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The monetary transmission mechanism: evidence and implications for European Monetary Union

  • Fountas, Stilianos
  • Papagapitos, Agapitos

We provide some evidence consistent with a heterogeneous credit channel of monetary policy transmission in the European Union. Using the techniques of cointegration and Error Correction Models, we have shown that the external finance premium is one important leading indicator of real economic activity in some EU countries, namely, Denmark, Finland, Ireland, Italy and the Netherlands. No evidence is found for Belgium, France, Germany and the UK. These findings imply that a common monetary policy implemented by the European Central Bank might be transmitted in different ways across the member countries of the monetary union, thus exacerbating existing regional disparities among the member countries.

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Article provided by Elsevier in its journal Economics Letters.

Volume (Year): 70 (2001)
Issue (Month): 3 (March)
Pages: 397-404

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Handle: RePEc:eee:ecolet:v:70:y:2001:i:3:p:397-404
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  1. Anil Kashyap & Jeremy C. Stein, 1993. "Monetary Policy and Bank Lending," NBER Working Papers 4317, National Bureau of Economic Research, Inc.
  2. Stephen G. Cecchetti, 1999. "Legal Structure, Financial Structure, and the Monetary Policy Transmission Mechanism," NBER Working Papers 7151, National Bureau of Economic Research, Inc.
  3. Ben Bernanke, 1990. "The Federal Funds Rate and the Channels of Monetary Transnission," NBER Working Papers 3487, National Bureau of Economic Research, Inc.
  4. Stephen G. Cecchetti, 1995. "Distinguishing theories of the monetary transmission mechanism," Review, Federal Reserve Bank of St. Louis, issue May, pages 83-97.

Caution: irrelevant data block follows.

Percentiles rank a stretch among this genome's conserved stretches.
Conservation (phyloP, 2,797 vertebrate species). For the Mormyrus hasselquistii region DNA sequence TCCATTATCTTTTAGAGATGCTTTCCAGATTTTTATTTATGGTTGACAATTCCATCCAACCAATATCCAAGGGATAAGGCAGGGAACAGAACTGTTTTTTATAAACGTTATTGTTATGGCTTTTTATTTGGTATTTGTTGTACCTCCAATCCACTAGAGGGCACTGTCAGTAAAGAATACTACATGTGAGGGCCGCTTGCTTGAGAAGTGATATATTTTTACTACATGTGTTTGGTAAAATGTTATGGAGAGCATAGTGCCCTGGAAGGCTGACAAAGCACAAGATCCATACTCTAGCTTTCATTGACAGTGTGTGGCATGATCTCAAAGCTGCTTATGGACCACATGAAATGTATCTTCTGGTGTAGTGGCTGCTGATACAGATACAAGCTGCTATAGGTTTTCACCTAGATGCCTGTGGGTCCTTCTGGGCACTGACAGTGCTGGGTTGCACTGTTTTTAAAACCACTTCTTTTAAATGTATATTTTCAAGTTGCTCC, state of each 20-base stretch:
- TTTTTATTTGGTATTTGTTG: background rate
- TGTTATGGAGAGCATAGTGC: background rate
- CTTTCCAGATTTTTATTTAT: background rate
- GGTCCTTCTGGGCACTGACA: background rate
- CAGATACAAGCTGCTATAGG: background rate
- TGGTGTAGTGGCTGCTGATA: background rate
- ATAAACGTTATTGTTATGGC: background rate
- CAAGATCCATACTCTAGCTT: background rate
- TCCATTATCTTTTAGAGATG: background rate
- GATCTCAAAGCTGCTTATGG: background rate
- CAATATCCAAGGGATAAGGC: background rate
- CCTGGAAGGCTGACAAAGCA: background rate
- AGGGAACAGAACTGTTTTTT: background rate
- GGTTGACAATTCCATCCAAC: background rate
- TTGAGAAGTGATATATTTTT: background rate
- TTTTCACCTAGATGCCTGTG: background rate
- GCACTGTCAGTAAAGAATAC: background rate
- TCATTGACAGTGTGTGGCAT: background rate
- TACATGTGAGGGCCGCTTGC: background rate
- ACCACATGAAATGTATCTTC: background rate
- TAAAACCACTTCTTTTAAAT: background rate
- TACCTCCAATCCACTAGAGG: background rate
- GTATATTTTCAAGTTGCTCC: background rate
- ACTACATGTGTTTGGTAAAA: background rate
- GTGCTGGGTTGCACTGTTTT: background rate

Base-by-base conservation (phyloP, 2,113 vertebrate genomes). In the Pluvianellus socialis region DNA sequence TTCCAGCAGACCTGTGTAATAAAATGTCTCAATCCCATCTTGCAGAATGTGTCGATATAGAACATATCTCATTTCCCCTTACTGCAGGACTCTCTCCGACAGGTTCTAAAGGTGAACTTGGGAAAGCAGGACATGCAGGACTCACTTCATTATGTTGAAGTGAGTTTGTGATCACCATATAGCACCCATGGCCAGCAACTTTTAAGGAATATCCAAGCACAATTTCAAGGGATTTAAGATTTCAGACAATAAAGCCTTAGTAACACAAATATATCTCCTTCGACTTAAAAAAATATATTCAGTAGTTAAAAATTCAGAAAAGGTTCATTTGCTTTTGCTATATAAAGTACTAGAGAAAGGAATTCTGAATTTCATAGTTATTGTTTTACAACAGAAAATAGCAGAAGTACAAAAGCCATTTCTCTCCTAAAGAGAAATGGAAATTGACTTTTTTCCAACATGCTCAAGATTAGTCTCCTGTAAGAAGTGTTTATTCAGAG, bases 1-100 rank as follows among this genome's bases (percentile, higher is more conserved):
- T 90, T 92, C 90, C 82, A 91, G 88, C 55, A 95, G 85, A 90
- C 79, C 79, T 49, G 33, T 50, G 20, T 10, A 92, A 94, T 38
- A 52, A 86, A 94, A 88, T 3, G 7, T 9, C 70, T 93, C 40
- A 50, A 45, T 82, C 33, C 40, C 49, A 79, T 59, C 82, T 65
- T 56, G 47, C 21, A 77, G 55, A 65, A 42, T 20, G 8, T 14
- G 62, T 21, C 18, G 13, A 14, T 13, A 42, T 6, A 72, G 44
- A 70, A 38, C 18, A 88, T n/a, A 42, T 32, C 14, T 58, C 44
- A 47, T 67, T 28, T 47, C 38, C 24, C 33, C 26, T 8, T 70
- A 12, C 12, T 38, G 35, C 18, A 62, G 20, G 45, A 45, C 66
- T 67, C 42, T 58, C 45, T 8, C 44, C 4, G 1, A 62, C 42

5. Friedman, Benjamin M & Kuttner, Kenneth N, 1992. "Money, Income, Prices, and Interest Rates," American Economic Review, American Economic Association, vol. 82(3), pages 472-92, June.
  6. Bernanke, Ben & Gertler, Mark, 1995. "Inside the Black Box: The Credit Channel of Monetary Policy Transmission," Working Papers 95-15, C.V. Starr Center for Applied Economics, New York University.
  7. Anil K Kashyap & Jeremy C. Stein & David W. Wilcox, 1992. "Monetary Policy and Credit Conditions: Evidence From the Composition of External Finance," NBER Working Papers 4015, National Bureau of Economic Research, Inc.
  8. Arturo Estrella & Frederic S. Mishkin, 1996. "Predicting U.S. recessions: financial variables as leading indicators," Research Paper 9609, Federal Reserve Bank of New York.
  9. R. Glenn Hubbard, 1994. "Is There a `Credit Channel' for Monetary Policy?," NBER Working Papers 4977, National Bureau of Economic Research, Inc.
  10. Garretsen, Harry & Swank, Job, 1998. "The Transmission of Interest Rate Changes and the Role of Bank Balance Sheets: A VAR-Analysis for the Netherlands," Journal of Macroeconomics, Elsevier, vol. 20(2), pages 325-339, April.
  11. R. Glenn Hubbard, 1995. "Is there a "credit channel" for monetary policy?," Review, Federal Reserve Bank of St. Louis, issue May, pages 63-77.
  12. Spencer Dale & Andrew Haldane, 1993. "Interest rates and the channels of monetary transmission: some sectoral estimates," Bank of England working papers 18, Bank of England.
  13. R. Glenn Hubbard, 1995. "Is there a "credit channel" for monetary policy?," Proceedings, Federal Reserve Bank of St. Louis, issue May, pages 63-77.
  14. Eichenbaum, Martin, 1997. "Some Thoughts on Practical Stabilization Policy," American Economic Review, American Economic Association, vol. 87(2), pages 236-39, May.
  15. Ben S. Bernanke, 1993. "Credit in the macroeconomy," Quarterly Review, Federal Reserve Bank of New York, issue Spr, pages 50-70.
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